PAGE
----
“Vending Machine Dispenses Free Running Gear” by Matt McCue, Runner’s World

The crowd arrived in flats and heels, polished black wingtips, tan loafers and shiny gold Top-Siders, but they all left with the same shoes: The New Balance 890V4 in pink and blue (for women) and bright yellow and gray (for men.)

Earlier today, New Balance and Westin Hotels partnered to celebrate National Running Day by setting up a vending machine that dispensed 75 sets of free running gear. Runners who stopped by The Westin New York Grand Central and tweeted “I want to run @Westin” and included the hashtag “#National Running Day” received a pair of tech shorts, a lightweight Run Westin T-shirt, and a pair of socks and shoes. The total retail value of the items was approximately $150.

A line of people began to form before the promotion began at 8:30 a.m. Luba, one of the first people waiting, lives and works in downtown Manhattan, but schlepped to Midtown for the complimentary schwag. If the line had moved slower than expected, she had an excuse planned to explain her tardiness to her boss. “I would tell him the trains weren’t running,” said Luba, who described herself as a beginner to intermediate runner.

Fortunately, the line moved swiftly, but that didn’t matter for another female runner, who declined to give her name. When asked why she demurred, she replied, “I’m supposed to be at work, but I called in sick to go for the group run.”

It was a good morning for playing hooky. The sun peeked through the clouds and the temperature hovered in the low 70s. As part of the event, Chris Heuisler, the hotel’s national running concierge, led a 5K run around town at 10:30 a.m.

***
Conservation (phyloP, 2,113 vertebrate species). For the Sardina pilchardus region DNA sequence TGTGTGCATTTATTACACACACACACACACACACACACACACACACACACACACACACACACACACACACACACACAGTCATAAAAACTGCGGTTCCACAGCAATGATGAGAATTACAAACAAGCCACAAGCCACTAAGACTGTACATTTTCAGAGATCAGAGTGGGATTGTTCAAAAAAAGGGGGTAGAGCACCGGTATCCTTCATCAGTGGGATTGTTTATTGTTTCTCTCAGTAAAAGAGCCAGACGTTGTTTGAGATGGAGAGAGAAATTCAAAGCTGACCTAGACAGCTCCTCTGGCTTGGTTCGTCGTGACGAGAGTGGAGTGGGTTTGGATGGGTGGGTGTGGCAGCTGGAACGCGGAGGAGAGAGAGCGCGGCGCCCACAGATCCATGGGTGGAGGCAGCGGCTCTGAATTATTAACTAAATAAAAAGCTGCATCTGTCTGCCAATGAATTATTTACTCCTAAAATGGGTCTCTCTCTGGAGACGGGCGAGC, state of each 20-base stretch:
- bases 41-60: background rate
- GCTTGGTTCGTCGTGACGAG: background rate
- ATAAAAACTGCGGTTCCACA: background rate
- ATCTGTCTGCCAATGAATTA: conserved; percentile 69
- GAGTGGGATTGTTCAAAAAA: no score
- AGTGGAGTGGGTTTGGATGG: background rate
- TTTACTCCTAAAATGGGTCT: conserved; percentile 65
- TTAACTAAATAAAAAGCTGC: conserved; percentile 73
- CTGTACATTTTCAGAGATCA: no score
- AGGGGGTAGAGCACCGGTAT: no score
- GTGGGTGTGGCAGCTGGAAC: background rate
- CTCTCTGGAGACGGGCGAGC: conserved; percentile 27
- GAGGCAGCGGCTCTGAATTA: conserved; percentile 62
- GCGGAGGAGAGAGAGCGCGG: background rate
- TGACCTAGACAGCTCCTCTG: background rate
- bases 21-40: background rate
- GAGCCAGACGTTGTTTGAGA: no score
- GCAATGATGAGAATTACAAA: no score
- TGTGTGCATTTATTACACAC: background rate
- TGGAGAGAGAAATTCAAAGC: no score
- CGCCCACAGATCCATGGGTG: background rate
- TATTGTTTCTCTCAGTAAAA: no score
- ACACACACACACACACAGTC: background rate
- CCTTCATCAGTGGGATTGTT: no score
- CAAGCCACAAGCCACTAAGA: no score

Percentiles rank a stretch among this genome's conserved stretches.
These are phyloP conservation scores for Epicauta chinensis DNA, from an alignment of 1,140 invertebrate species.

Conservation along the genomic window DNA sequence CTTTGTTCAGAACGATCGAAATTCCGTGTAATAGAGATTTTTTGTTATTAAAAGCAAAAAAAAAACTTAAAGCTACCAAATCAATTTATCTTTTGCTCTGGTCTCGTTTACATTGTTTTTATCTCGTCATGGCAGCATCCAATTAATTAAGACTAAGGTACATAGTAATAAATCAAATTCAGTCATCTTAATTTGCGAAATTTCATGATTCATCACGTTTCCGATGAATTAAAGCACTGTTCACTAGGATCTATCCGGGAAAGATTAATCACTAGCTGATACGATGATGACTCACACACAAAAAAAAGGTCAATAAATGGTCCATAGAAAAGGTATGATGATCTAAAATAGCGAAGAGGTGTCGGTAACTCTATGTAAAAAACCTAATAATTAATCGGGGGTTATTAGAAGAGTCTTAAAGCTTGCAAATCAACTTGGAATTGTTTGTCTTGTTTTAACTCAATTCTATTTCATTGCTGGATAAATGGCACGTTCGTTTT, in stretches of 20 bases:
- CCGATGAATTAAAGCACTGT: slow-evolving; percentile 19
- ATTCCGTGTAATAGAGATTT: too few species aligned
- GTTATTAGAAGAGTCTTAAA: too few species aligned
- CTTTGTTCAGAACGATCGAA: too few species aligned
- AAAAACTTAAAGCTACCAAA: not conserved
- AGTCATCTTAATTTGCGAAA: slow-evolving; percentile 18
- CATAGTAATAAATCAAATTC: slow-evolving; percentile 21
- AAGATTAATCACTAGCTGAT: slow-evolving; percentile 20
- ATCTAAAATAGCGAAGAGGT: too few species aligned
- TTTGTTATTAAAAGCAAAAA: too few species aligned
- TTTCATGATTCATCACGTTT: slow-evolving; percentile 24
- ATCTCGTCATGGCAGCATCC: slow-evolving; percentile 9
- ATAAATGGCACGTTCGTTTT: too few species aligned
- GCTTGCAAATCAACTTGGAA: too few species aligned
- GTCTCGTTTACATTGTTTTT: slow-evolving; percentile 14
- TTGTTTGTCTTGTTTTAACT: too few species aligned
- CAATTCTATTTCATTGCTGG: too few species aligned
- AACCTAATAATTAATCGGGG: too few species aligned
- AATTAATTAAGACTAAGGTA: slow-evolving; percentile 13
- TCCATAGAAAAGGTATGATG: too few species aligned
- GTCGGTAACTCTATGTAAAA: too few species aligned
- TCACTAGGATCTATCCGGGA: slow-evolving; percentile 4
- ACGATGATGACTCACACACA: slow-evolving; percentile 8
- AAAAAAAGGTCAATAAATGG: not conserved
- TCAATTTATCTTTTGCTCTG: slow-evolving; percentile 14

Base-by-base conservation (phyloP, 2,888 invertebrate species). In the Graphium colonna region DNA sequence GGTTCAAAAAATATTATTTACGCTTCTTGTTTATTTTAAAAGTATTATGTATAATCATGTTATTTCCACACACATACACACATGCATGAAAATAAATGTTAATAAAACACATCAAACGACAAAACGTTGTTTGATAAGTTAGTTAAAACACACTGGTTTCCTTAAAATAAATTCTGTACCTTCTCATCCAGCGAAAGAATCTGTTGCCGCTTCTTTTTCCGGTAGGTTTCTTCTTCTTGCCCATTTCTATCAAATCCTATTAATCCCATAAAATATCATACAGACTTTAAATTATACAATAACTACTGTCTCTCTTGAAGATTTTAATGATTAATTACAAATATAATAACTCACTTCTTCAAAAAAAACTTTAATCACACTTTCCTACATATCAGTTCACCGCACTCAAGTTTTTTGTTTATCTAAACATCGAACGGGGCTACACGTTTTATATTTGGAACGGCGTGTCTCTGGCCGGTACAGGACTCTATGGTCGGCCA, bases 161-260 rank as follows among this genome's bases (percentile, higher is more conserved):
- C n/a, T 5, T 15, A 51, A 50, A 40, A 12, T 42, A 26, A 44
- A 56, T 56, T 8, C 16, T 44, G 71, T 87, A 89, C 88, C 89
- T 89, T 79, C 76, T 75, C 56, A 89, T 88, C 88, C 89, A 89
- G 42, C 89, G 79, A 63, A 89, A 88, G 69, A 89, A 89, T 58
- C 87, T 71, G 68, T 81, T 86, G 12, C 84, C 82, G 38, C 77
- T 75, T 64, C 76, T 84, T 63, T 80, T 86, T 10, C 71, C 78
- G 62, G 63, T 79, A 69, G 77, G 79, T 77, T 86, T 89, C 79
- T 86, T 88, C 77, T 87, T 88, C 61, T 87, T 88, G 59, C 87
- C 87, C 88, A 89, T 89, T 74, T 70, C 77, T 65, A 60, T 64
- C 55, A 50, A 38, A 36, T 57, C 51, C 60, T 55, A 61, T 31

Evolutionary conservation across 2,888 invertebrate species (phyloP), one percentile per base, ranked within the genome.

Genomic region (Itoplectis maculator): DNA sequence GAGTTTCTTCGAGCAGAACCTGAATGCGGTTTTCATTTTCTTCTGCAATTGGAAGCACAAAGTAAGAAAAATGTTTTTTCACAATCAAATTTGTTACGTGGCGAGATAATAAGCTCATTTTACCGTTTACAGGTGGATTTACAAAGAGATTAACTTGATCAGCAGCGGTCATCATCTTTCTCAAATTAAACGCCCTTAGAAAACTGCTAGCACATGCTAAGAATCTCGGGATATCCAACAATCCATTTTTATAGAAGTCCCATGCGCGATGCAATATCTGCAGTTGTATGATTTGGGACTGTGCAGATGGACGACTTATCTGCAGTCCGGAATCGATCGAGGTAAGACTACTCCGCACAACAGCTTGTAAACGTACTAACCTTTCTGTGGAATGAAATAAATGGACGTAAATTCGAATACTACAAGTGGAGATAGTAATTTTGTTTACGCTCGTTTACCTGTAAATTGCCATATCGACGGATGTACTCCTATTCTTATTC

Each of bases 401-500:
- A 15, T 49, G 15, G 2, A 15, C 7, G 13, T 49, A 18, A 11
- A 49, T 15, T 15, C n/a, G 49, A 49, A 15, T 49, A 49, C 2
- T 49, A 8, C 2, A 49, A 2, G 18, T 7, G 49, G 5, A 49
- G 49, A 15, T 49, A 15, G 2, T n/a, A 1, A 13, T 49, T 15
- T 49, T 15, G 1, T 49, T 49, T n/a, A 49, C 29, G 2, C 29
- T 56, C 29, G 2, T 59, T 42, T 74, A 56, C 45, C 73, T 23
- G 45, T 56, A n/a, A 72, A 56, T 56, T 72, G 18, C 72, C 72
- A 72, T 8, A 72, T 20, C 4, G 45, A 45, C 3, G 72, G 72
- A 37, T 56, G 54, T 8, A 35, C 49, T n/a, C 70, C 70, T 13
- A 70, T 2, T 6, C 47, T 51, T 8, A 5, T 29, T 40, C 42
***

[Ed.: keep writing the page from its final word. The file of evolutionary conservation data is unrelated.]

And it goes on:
“If chips are the best thing you can get from a vending machine, I have to think that free running gear is way better,” said Heuisler.

Macklin, a lanky college student at Bates, was one of those who ran with Heuisler. The 5K was a first for Macklin, who is interning at Fitness this summer. He had heard about the giveaway at work, and his boss had given him the morning off. As Macklin waited in line, it was pointed out to him that he was sporting Nike running shoes. “That will change,” he promised. Sure enough, after he picked up his gear, he morphed into a head-to-toe jogging billboard for Westin and New Balance. (Those participating in the group run could change outfits and store gear inside the Westin.)

Others who waited in line wondered how the fitness-focused vending machine might be incorporated elsewhere. “Maybe they should put these kinds of vending machines in schools to promote healthy living early for kids,” suggested Jenny, a three-times-a-week runner who stopped by on her way to the office.

After watching runner after runner walk away with a hefty bag of free merchandise, this reporter felt journalistic duty compelled him to participate. The human-sized machine had no panel of lettered or numbered plastic buttons on the front. Instead, it was activated by Twitter. Each cubby hole was filled with a pair of gray shorts, white T-shirt and socks wrapped in a bundle. In addition to the Tweet and hashtag, I punched in a special numeric code and my clothing size, and a corresponding bundle fell off its ledge into the compartment below. A few feet away, the event organizers handed me yellow and gray shoes. It was like Christmas, in June.

By 11:30 a.m., the vending machine had dispensed all of its women’s gear, while a line of men waited patiently to try to nab the last of what they could.